Nearing the 100-day mark in a budget impasse and coming on the heels of the veto of a stopgap budget measure, Pennsylvania Gov. Tom Wolf is facing harsh criticism for his continued support of a budget proposal that would raise taxes by $5 billion statewide.
The Erie-based Manufacturer & Business Association (MBA) has come out strongly against Wolf's budget plan, which in addition to large tax increases would see a marked increase in state spending.
“For starters, it would be horrendous,” Angela Zaydon, government relations representative for the MBA recently told Pennsylvania Business Daily. “The consumer spending, we believe, is also going to go down, which also then will affect businesses -- especially retailers, but all businesses.”
Wolf’s plan, while reducing property taxes on middle-income families, relies on broad-based tax increases. This impact on consumer spending is coupled with increased taxes on businesses, which the MBA projects may lead to large-scale layoffs across the commonwealth.
Zaydon said rhetoric supporting Wolf's budget is misleading as well.
“It is being touted as more money for education," Zaydon said. "The problem with that statement is we don’t think it is going toward what most people believe it is.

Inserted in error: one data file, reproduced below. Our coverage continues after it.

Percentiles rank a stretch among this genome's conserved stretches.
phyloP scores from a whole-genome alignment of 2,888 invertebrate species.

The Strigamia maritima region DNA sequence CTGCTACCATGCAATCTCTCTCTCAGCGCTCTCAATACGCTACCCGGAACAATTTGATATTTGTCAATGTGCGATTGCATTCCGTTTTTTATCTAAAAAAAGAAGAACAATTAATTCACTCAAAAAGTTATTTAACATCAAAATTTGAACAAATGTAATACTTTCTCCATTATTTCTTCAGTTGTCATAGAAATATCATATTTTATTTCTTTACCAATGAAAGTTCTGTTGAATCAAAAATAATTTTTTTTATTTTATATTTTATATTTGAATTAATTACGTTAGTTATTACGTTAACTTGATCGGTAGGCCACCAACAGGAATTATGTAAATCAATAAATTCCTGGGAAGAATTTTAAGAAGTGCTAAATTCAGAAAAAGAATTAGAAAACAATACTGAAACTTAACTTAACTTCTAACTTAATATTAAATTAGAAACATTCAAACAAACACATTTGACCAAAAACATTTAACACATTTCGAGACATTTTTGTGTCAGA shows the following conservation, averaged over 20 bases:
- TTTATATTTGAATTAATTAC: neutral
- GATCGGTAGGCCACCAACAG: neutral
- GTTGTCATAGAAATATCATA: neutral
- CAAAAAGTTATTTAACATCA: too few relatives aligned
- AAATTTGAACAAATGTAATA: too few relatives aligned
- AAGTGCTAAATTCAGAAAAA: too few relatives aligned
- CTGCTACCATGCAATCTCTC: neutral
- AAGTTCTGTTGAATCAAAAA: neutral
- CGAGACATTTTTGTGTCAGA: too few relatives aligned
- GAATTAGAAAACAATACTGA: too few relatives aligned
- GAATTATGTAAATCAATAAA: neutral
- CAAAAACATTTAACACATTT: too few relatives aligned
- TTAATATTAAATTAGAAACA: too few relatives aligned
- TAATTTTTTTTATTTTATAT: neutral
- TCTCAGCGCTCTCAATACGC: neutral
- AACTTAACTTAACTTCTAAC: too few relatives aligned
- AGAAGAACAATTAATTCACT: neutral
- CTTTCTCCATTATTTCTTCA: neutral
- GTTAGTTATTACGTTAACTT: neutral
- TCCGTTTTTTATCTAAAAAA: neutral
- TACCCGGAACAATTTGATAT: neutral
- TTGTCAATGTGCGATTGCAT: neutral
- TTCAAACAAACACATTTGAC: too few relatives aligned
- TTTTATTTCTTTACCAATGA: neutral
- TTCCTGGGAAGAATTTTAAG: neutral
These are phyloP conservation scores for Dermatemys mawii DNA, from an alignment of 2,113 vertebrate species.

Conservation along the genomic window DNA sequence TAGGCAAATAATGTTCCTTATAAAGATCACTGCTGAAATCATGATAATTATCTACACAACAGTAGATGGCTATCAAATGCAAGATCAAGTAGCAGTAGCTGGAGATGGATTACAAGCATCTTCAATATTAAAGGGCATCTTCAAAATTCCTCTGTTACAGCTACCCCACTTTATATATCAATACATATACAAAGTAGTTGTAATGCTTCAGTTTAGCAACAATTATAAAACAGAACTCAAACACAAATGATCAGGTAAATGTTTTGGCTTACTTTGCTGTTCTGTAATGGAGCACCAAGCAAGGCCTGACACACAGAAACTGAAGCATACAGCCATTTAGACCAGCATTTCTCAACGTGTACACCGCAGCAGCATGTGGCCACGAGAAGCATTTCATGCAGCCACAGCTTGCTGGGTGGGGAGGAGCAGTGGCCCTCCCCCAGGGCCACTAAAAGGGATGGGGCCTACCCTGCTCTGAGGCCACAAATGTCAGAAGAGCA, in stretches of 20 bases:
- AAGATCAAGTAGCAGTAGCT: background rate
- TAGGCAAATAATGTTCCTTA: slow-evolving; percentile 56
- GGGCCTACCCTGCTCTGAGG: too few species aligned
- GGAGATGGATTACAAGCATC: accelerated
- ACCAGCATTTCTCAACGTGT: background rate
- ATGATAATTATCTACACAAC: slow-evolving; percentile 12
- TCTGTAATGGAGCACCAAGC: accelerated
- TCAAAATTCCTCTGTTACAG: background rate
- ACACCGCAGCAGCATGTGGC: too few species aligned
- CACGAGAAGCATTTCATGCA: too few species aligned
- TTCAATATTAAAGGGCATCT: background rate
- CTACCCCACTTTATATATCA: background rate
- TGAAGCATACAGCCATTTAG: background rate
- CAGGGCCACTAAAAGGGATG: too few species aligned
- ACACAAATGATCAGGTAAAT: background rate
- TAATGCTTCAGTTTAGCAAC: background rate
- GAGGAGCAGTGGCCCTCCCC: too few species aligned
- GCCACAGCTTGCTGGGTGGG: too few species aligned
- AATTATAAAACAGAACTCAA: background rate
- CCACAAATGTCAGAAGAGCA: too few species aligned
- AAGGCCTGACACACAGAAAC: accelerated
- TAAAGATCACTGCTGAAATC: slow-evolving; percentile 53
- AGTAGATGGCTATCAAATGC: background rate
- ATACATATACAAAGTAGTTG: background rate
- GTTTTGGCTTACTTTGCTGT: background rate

"When you say education, they think pupils, school buildings, school books, things of that nature," Zaydon said. "When you actually break it down, much of it is going to pay pensions, teacher salaries, union dues, things of that nature. While it is under the education auspice, it is really not what people think of education.”
Also lost in the issue is the fact that with an increased tax base and spending, the pinch will be felt somewhere, Zaydon said.
“Government needs to learn to live within their means as well," Zaydon said. "It is not free money. It is taxpayer money. It is business money. It is manufacturing money. It is not theirs just to spend."
Another issue for the MBA is Wolf's proposed natural-gas drilling tax, or severance tax, which the association has said is an arbitrary measure that is only being proposed because of the commercial value of natural gas and its importance to the commonwealth’s economy.
“If tomorrow, let’s just say cosmetology was really big, and they were coming in and hairdressers were going up all over the place and it was a great booming business -- should we tax it just because they are doing good?” Zaydon said. “It just doesn’t make any sense if we just single out one thing. Tomorrow, it could be auto dealers.”
The MBA is advocating for the need to make the right decision and not the most convenient one. Despite the specter of a continued budget impasse, Zaydon said a rushed solution is a bad idea.
"What we don’t want to see is something done in haste, where they say, ‘Oh my God, we are three of four months into this budget debacle, we should do something!’ and that something is the wrong thing," Zaydon said.